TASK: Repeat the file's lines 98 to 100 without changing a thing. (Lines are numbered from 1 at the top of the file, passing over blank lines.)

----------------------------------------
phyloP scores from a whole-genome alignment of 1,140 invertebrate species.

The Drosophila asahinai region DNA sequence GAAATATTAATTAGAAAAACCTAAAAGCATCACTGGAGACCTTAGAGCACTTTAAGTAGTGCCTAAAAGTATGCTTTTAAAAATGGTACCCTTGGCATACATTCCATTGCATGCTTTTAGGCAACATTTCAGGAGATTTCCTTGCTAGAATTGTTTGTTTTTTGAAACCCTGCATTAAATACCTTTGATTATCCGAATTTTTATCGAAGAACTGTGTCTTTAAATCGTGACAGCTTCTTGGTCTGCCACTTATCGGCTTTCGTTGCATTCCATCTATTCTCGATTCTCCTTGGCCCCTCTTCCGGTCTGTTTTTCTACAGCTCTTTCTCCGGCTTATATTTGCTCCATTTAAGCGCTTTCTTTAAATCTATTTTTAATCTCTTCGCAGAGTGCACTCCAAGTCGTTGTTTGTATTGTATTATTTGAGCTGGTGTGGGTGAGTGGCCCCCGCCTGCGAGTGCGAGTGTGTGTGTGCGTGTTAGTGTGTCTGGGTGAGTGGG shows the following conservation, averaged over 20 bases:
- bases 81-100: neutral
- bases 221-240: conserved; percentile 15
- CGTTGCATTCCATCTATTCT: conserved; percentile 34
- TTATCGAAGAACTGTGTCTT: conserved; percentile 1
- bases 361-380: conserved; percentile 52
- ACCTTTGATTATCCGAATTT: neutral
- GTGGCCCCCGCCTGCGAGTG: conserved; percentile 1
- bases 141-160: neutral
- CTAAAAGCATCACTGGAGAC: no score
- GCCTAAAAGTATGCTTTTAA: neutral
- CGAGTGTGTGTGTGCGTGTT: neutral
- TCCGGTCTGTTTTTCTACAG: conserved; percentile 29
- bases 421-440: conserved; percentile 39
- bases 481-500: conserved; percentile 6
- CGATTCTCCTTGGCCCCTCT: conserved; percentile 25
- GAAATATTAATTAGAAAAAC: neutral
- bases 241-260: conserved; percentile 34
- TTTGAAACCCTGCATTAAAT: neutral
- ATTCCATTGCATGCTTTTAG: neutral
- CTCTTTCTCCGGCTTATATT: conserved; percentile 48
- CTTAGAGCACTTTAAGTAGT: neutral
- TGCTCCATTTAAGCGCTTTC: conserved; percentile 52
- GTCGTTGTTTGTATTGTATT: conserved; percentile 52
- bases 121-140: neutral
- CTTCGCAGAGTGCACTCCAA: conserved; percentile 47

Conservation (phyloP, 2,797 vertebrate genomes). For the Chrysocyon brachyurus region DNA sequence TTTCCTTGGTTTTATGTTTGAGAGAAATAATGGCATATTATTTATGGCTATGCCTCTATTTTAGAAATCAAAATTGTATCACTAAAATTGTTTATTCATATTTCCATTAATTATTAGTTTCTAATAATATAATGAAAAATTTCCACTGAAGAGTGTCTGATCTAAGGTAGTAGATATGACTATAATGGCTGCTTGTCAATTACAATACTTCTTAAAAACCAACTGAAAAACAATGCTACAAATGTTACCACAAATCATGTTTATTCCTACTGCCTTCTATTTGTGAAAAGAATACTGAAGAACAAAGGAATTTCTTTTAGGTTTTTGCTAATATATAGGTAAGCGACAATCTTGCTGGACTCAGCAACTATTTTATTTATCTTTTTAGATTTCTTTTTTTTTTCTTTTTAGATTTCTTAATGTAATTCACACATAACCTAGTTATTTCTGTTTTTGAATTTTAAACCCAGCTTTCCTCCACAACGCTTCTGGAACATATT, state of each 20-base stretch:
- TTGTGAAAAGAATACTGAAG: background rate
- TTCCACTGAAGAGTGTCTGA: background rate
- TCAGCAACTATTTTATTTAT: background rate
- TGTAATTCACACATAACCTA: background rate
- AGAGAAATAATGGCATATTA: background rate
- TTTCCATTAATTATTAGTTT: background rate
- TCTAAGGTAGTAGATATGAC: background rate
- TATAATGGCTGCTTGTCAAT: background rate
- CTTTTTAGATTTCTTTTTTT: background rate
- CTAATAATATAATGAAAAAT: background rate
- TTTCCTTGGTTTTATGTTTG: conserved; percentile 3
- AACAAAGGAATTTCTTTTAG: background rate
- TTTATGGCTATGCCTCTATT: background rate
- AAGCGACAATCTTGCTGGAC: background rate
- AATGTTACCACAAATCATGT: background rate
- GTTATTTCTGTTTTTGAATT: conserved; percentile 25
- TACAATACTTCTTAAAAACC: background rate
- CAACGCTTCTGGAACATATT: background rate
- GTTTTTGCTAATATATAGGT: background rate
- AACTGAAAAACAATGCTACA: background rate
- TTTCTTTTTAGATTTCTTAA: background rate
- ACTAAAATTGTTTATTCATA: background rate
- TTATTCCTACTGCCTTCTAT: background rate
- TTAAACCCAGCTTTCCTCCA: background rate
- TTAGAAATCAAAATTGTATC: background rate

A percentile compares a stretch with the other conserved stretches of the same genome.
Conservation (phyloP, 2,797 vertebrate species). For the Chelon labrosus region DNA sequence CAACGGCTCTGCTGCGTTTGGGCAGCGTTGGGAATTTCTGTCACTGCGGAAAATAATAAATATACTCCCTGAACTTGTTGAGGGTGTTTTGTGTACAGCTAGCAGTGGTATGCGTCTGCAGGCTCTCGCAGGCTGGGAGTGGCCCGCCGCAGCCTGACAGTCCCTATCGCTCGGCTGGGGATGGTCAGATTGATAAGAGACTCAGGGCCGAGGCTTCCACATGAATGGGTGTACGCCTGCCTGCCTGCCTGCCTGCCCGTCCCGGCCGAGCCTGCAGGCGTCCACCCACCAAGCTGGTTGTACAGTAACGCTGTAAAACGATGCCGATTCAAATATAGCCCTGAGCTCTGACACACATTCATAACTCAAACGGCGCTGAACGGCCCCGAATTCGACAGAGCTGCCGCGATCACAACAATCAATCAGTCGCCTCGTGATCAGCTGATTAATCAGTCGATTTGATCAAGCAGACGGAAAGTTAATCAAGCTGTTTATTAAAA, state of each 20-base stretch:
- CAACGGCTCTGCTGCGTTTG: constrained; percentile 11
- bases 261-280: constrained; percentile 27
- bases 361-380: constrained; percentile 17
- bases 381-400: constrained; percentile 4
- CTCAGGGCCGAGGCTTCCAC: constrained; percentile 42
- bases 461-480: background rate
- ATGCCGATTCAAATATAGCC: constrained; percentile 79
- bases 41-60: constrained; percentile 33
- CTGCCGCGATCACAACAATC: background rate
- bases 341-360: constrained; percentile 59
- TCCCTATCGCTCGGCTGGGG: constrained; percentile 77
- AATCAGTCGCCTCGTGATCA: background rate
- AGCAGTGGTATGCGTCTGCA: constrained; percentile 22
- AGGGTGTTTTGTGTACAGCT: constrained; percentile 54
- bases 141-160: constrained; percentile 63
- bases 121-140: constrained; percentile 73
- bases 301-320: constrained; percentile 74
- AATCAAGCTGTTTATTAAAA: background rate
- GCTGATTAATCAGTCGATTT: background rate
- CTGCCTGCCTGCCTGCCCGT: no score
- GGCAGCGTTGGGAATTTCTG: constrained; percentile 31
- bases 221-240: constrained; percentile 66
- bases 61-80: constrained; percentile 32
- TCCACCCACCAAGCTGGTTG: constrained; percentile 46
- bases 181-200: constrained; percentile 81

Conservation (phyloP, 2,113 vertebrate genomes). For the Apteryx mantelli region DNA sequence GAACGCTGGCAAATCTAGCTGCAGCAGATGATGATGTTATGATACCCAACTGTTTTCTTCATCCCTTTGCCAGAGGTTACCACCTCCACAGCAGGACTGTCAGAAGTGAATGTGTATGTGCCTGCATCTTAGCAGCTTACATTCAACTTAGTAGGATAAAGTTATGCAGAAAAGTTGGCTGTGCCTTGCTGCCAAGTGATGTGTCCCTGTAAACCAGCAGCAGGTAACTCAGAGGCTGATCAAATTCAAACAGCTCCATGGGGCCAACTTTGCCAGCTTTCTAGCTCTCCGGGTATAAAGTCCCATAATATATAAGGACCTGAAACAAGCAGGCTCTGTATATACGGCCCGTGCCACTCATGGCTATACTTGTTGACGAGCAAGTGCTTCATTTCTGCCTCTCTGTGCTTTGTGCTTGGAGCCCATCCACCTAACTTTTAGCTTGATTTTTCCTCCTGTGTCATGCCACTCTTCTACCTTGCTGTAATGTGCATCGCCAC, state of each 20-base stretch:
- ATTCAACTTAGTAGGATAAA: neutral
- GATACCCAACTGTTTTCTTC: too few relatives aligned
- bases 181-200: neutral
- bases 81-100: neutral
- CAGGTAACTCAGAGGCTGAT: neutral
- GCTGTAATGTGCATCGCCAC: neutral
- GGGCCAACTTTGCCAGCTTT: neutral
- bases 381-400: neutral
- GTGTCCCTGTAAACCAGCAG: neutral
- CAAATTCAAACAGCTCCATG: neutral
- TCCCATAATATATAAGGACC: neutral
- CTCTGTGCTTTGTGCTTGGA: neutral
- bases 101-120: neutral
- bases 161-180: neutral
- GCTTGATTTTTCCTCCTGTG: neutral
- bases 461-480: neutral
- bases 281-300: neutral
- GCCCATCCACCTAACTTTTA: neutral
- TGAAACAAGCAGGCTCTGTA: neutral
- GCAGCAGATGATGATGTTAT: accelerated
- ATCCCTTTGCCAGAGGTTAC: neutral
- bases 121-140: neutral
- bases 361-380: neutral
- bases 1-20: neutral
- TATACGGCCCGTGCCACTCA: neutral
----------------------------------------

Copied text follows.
- bases 281-300: neutral
- GCCCATCCACCTAACTTTTA: neutral
- TGAAACAAGCAGGCTCTGTA: neutral